For years, the travel pattern of the Haitian diaspora was one of the few things that could be counted on despite unrest. Some people returned around February for carnival, others traveled with families during summer vacation and more still chose December to go see lakay for the holidays. And, of course, at any point during the year, family functions and emergencies might draw Haiti’s children home.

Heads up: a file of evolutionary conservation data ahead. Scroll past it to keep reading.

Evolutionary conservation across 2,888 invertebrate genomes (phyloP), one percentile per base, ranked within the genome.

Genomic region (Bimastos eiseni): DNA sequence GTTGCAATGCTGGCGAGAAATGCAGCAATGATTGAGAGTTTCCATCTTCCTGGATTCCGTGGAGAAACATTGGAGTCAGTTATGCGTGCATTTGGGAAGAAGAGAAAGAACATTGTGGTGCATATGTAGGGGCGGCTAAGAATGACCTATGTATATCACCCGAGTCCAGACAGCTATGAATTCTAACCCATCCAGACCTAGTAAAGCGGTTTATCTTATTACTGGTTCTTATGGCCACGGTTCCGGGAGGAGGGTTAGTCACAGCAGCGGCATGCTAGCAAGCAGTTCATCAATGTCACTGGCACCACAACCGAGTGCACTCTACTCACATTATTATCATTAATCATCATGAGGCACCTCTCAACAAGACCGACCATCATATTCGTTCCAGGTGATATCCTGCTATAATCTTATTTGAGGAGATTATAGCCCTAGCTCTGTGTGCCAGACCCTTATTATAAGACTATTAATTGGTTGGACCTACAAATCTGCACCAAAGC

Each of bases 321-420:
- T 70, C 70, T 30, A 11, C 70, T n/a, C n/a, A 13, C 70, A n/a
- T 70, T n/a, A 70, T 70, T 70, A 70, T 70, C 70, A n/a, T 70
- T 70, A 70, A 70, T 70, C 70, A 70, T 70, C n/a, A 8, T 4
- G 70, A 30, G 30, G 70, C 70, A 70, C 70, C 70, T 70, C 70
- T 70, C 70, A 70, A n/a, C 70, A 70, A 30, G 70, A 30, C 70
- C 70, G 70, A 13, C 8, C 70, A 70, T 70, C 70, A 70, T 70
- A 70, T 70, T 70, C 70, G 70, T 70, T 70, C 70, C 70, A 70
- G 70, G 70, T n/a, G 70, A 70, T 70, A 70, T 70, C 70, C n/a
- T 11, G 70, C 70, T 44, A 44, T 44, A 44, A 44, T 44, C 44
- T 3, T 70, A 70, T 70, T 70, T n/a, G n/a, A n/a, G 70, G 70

But that was way before. Before the devastating earthquake in August, before the assassination of the country’s president in July, before Covid-19 variants began spreading, before the gang activity and widespread killings became a fixture of daily life, before kidnapping-for-ransom schemes became the norm and even before peyi lok. Now, with numerous crises weighing heavily on Haitians at home and abroad, the travel pattern no longer seems to be a predictable part of life for some Haitian-Americans.
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